Muscle Selection and Dosing in a Phase 3, Pivotal Study of AbobotulinumtoxinA Injection in Upper Limb Muscles in Children With Cerebral Palsy

Front Neurol. 2021 Oct 29:12:728615. doi: 10.3389/fneur.2021.728615. eCollection 2021.


Background: Guidelines recommend botulinum toxin-A in pediatric upper limb spasticity as part of routine practice. Appropriate dosing is a prerequisite for treatment success and it is important that injectors have an understanding on how to tailor dosing within a safe and effective range. We report upper limb dosing data from a phase 3 study of abobotulinumtoxinA injections in children with cerebral palsy. Methods: This was a double-blind, repeat-treatment study (NCT02106351). In Cycle 1, children were randomized to abobotulinumtoxinA at 2 U/kg control dose or clinically relevant 8 U/kg or 16 U/kg doses. Doses were divided between the primary target muscle group (PTMG, wrist or elbow flexors) and additional muscles tailored to clinical presentation. During Cycles 2-4, children received doses of 8 U/kg or 16 U/kg and investigators could change the PTMG and other muscles to be injected. Injection of muscles in the other upper limb and lower limbs was also permitted in cycles 2-4, with the total body dose not to exceed 30 U/kg or 1,000 U (whichever was lower) in the case of upper and lower limb treatment. Results: 212 children were randomized, of which 210 received ≥1 abobotulinumtoxinA injection. Per protocol, the elbow and wrist flexors were the most commonly injected upper limb muscles. Across all 4 cycles, the brachialis was injected in 89.5% of children (dose range 0.8-6 U/kg), the brachioradialis in 83.8% (0.4-3 U/kg), the flexor carpi ulnaris in 82.4% (0.5-3 U/kg) and the flexor carpi radialis in 79.5% (0.5-4 U/kg). Other frequently injected upper limb muscles were the pronator teres(70.0%, 0.3-3 U/kg). adductor pollicis (54.3%, 0.3-1 U/kg), pronator quadratus (44.8%, 0.1-2 U/kg), flexor digitorum superficialis (39.0%, 0.5-4 U/kg), flexor digitorum profundus (28.6%, 0.5-2 U), flexor pollicis brevis/opponens pollicis (27.6%, 0.3-1 U/kg) and biceps (27.1%, 0.5-6 U/kg). AbobotulinumtoxinA was well-tolerated at these doses; muscular weakness was reported in 4.3% of children in the 8 U/kg group and 5.7% in the 16 U/kg group. Conclusions: These data provide information on the pattern of injected muscles and dose ranges used in this study, which were well-tolerated. Per protocol, most children received injections into the elbow and wrist flexors. However, there was a wide variety of other upper limb muscles injected as physicians tailored injection patterns to clinical need.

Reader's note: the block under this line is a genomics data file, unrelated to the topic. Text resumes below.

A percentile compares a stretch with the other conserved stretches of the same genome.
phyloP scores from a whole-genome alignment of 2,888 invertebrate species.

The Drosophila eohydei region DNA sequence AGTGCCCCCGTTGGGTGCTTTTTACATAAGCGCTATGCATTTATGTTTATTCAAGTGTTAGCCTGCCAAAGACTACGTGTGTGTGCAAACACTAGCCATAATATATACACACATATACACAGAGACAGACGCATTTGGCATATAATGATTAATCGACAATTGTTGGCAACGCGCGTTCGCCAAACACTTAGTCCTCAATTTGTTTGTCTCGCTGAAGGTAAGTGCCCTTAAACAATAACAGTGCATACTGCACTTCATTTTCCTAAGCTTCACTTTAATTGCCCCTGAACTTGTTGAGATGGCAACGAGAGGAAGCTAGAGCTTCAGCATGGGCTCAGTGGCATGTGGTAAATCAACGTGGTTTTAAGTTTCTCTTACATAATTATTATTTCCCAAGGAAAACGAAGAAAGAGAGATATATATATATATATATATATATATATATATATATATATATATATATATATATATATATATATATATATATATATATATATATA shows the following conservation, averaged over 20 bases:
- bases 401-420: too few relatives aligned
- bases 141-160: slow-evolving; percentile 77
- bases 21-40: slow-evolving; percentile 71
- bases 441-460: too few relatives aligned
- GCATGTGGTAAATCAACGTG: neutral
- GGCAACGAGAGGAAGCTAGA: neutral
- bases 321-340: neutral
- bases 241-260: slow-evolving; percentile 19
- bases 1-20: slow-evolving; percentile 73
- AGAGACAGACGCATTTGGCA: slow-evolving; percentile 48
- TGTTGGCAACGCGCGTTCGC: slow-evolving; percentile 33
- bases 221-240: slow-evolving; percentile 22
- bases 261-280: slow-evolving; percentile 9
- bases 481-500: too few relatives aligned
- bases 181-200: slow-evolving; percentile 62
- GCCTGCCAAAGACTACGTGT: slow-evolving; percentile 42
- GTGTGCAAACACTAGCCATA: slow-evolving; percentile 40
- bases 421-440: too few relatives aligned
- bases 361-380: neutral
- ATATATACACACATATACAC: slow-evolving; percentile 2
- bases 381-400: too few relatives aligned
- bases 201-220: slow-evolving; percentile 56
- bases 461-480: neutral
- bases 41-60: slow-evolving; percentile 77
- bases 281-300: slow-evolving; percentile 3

Keywords: Dysport; abobotulinumtoxinA; botulinum toxin; cerebral palsy; dose; dosing; spasticity; upper limb.